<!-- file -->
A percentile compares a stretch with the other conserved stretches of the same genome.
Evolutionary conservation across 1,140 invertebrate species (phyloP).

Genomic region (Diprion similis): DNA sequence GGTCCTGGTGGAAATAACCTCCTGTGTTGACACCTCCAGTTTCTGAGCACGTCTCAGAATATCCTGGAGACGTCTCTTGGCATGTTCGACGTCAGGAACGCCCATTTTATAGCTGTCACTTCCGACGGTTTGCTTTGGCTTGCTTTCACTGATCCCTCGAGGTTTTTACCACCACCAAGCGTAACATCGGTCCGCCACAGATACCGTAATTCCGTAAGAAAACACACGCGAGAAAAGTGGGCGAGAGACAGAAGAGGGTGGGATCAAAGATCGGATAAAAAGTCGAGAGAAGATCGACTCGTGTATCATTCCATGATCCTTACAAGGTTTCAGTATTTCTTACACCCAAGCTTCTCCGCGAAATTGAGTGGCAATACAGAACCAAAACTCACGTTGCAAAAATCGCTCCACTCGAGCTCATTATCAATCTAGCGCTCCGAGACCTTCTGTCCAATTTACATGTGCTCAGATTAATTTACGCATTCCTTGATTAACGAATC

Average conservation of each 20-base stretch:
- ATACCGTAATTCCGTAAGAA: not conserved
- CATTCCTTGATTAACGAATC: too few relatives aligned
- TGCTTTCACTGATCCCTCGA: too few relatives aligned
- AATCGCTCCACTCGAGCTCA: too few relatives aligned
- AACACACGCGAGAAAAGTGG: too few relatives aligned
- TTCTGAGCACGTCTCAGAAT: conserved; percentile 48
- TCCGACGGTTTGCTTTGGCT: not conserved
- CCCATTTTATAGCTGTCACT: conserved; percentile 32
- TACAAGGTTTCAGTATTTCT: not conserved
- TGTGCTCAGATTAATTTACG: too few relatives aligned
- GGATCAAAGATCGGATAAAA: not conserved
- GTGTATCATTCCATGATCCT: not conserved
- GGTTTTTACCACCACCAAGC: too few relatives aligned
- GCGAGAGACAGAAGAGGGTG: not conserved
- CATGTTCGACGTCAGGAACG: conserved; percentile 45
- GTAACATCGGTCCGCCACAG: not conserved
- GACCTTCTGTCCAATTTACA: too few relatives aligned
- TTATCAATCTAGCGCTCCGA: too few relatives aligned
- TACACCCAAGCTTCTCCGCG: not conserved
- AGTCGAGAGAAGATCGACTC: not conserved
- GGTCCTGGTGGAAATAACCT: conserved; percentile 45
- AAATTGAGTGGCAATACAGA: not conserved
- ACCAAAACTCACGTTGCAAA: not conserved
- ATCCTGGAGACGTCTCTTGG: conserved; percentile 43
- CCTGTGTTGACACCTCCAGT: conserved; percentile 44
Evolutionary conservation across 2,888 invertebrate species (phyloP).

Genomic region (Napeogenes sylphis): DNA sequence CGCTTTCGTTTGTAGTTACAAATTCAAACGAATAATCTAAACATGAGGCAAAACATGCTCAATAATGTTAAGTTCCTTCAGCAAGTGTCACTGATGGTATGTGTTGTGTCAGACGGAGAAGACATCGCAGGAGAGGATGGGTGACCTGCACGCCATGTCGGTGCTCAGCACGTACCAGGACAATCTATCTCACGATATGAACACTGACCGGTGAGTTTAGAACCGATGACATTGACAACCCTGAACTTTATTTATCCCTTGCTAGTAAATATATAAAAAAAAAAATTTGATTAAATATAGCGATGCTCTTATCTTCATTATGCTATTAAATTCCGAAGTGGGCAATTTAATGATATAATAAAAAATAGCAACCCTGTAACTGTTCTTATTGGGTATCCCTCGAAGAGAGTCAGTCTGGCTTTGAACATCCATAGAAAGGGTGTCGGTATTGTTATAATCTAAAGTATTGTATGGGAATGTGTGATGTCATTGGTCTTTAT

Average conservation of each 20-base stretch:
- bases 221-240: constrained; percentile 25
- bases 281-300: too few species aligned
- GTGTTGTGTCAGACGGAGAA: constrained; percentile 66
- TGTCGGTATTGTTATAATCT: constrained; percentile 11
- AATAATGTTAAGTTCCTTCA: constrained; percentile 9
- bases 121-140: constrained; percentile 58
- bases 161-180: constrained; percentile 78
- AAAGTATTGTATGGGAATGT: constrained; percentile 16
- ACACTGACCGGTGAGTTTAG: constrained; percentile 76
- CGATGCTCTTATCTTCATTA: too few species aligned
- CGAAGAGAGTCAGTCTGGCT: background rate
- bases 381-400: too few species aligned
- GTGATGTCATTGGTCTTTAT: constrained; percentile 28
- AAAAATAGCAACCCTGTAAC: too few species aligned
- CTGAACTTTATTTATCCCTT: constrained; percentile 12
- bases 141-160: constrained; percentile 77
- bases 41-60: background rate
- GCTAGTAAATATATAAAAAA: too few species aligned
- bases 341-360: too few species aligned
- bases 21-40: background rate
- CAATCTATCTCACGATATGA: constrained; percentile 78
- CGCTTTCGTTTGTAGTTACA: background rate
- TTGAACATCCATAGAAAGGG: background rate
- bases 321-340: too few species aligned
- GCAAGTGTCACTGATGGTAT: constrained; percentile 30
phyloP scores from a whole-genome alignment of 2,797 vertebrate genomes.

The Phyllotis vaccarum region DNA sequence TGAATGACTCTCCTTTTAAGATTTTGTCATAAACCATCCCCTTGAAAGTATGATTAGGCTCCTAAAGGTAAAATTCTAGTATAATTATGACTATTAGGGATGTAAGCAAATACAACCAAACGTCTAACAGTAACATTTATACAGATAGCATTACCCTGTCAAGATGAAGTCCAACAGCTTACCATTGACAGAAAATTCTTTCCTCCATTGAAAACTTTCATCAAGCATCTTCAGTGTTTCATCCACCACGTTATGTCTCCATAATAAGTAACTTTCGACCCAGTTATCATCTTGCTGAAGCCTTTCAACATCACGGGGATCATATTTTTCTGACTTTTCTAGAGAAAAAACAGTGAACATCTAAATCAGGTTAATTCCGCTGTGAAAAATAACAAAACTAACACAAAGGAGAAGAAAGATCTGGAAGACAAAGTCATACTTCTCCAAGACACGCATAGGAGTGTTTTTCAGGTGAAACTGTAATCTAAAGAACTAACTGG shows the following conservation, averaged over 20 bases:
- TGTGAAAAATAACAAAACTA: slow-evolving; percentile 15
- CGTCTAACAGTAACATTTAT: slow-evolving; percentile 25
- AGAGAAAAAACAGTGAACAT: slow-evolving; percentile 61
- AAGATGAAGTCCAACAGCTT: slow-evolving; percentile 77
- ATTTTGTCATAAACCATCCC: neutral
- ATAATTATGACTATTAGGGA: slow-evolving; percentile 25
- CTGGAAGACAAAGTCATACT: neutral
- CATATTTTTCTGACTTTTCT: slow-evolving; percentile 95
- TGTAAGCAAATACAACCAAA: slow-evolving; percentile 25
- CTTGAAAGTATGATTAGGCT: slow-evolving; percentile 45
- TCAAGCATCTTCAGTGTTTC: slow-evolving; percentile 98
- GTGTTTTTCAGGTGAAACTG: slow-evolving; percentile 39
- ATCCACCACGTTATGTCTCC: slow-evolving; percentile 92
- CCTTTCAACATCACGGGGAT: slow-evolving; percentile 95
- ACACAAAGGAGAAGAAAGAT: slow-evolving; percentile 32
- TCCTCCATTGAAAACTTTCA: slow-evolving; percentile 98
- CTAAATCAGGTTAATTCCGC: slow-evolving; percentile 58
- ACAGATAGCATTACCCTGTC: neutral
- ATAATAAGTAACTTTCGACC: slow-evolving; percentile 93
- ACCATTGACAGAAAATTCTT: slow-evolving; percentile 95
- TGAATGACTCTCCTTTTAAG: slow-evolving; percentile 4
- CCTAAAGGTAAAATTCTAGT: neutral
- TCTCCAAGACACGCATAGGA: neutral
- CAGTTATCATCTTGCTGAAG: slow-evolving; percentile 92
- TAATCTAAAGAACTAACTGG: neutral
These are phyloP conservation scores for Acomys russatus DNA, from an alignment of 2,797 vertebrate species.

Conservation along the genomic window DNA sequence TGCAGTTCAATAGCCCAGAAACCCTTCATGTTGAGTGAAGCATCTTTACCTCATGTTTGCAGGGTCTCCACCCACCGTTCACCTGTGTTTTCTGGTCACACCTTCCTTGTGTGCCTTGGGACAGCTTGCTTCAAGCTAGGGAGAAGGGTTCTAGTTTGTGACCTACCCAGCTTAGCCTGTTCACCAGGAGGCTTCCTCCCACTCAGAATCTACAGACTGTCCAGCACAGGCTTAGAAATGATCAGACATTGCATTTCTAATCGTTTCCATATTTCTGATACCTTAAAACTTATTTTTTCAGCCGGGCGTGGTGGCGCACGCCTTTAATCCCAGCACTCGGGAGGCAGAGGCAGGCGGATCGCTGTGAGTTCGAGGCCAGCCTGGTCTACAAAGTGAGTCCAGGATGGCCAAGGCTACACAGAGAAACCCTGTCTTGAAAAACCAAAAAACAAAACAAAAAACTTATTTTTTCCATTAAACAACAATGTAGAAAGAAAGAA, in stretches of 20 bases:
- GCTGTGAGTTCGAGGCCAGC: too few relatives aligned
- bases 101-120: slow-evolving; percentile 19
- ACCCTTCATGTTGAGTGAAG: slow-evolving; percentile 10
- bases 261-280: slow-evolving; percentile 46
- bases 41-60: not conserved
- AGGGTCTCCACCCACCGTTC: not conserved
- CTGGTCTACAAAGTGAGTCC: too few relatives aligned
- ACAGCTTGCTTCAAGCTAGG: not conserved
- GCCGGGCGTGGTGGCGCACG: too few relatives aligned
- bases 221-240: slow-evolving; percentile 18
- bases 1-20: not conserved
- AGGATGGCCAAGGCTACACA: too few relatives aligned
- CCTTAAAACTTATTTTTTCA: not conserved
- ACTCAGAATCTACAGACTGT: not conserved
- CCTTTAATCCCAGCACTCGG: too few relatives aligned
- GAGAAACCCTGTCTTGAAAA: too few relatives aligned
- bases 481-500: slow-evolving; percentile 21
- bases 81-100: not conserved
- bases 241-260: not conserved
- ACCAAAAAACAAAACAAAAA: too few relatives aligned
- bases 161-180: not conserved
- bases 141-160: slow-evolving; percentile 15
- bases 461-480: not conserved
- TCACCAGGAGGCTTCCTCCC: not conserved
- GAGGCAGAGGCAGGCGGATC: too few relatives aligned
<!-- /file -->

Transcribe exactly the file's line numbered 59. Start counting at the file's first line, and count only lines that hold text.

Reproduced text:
The Phyllotis vaccarum region DNA sequence TGAATGACTCTCCTTTTAAGATTTTGTCATAAACCATCCCCTTGAAAGTATGATTAGGCTCCTAAAGGTAAAATTCTAGTATAATTATGACTATTAGGGATGTAAGCAAATACAACCAAACGTCTAACAGTAACATTTATACAGATAGCATTACCCTGTCAAGATGAAGTCCAACAGCTTACCATTGACAGAAAATTCTTTCCTCCATTGAAAACTTTCATCAAGCATCTTCAGTGTTTCATCCACCACGTTATGTCTCCATAATAAGTAACTTTCGACCCAGTTATCATCTTGCTGAAGCCTTTCAACATCACGGGGATCATATTTTTCTGACTTTTCTAGAGAAAAAACAGTGAACATCTAAATCAGGTTAATTCCGCTGTGAAAAATAACAAAACTAACACAAAGGAGAAGAAAGATCTGGAAGACAAAGTCATACTTCTCCAAGACACGCATAGGAGTGTTTTTCAGGTGAAACTGTAATCTAAAGAACTAACTGG shows the following conservation, averaged over 20 bases: